Threat Research & Response Blog
User Account Control (UAC) was probably the first new feature of Windows Vista that most users encountered, and received considerable attention when the OS was released. UAC gives a way for users to act as computer administrators just for administrator tasks. This is important to only allow software that requires elevated rights to run with such powerful (and potentially dangerous) rights. Over time, UAC prompts have diminished, especially with the release of Windows 7. But it's clear malware authors really hate UAC.
When UAC was introduced, the verdict from malware authors was remarkably clear – go around it. This was a total change from Windows XP, and advice on malware forums was nearly universal. Instead of running malware as an administrator from locations easily accessible with administrator rights, just start running in the user profile with user rights. This was unfortunately not a big problem for malware. However it did become very difficult for malware to elevate to administrator rights, which was the purpose of UAC, most malware have decided to simply go around it.
While UAC avoidance continues as a tactic, the Microsoft Malware Protection Center has found more and more malware opening a new front and turning UAC off itself. Malware does this to prevent users from seeing UAC prompts on every reboot for their payloads. The Sality virus family, Alureon rootkits, Rogue antivirus like FakePAV, Autorun worms, and the Bancos banking Trojans all have variants turning UAC off. So many are doing this that Microsoft Security Essentials, Windows Intune, and Forefront Endpoint Protection now uses behavior monitoring to find software that manipulates UAC settings, and the MMPC is finding brand new malware disabling UAC regularly.
The key factor here is that for malware to successfully turn UAC off, the malware must itself be elevated to run as administrator. This elevation either requires an exploit in a service with administrator access, UAC to already be turned off, or a user clicking "OK" on a UAC prompt to allow the malware to elevate. Unfortunately, many Windows users have disabled UAC. While malware was mostly avoiding UAC altogether, legitimate software was also being rewritten to not require elevation prompts, so there are fewer UAC prompts than ever to wrangle, which should make it easier to spot any suspicious activity.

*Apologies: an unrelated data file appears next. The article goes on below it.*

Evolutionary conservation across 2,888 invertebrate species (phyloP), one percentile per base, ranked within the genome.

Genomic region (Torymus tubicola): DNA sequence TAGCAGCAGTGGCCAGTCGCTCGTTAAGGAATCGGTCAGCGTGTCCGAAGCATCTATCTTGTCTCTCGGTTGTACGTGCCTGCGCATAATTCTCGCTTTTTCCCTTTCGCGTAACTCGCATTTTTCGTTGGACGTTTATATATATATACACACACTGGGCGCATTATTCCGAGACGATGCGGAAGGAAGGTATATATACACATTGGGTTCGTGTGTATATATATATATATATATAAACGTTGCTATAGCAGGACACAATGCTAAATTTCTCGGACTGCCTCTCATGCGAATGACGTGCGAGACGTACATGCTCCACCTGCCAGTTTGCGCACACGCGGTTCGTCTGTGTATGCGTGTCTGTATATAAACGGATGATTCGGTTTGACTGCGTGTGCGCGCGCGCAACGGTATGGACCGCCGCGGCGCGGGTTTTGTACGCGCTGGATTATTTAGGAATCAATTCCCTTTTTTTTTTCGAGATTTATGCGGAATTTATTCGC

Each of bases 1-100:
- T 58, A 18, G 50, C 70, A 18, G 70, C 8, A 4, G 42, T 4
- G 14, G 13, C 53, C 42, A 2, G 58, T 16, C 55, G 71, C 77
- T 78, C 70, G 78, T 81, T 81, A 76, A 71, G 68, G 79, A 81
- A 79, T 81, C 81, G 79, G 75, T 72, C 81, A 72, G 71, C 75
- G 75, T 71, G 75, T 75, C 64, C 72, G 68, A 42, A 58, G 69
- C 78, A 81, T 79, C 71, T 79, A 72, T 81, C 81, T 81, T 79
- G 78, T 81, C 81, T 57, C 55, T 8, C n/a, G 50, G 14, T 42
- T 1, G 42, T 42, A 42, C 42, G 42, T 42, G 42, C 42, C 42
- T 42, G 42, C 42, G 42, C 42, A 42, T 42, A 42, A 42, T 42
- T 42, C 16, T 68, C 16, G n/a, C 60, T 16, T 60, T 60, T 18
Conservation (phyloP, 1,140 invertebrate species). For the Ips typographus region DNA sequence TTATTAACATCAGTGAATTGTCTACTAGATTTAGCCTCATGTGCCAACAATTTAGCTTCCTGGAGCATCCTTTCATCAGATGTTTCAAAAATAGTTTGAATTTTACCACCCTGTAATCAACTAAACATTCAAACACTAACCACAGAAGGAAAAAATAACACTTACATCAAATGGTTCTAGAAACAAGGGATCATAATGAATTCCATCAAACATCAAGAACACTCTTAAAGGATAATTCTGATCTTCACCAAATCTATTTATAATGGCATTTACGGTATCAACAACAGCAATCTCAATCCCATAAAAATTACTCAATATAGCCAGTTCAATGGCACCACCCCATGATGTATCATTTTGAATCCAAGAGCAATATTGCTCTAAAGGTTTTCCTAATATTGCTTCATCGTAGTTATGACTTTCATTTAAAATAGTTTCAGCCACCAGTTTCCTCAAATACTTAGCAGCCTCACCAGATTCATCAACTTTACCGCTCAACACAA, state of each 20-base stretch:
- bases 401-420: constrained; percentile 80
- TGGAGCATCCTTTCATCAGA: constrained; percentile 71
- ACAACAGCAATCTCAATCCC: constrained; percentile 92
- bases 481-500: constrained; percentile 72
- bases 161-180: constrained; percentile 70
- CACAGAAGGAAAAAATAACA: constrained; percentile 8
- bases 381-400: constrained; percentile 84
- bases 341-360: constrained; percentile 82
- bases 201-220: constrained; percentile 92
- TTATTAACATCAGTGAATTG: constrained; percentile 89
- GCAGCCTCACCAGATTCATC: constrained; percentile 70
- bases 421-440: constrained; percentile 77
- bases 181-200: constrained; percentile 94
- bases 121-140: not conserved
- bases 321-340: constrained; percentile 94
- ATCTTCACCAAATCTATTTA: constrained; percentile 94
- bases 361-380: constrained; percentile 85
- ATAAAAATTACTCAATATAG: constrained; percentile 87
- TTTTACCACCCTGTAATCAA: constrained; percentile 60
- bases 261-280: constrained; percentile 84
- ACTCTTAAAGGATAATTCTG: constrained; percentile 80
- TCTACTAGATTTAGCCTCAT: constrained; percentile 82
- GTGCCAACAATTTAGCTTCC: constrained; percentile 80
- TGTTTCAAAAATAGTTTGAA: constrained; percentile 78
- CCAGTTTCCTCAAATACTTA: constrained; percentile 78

In the below chart of the top 5 threats from machines with UAC off from a single day, we see both techniques. The Rorpian worm may exploit the Domain Name System (DNS) Server Service vulnerability, which allows it to gain Administrator rights and turn UAC off. SideTab and OneScan, however, use social engineering techniques to get elevated and then disable UAC.
About 23% of computers reporting detections in a day had UAC disabled. While some threats directly turn off UAC, others have a lower success rate when UAC is on.
In addition to always updating your software and running up to date antivirus, the best thing to do is to leave UAC enabled. UAC is not intended as malware protection, but it's another layer of security to help improve the safety of Windows. If you've been attacked from malware, please check the UAC setting in the control panel to see if it's been tampered. It's easy to do through the control panel by following these instructions: Turn UAC on, and prompts should now be rare. If a UAC prompt you don't expect pops up, you can also click on "no", too.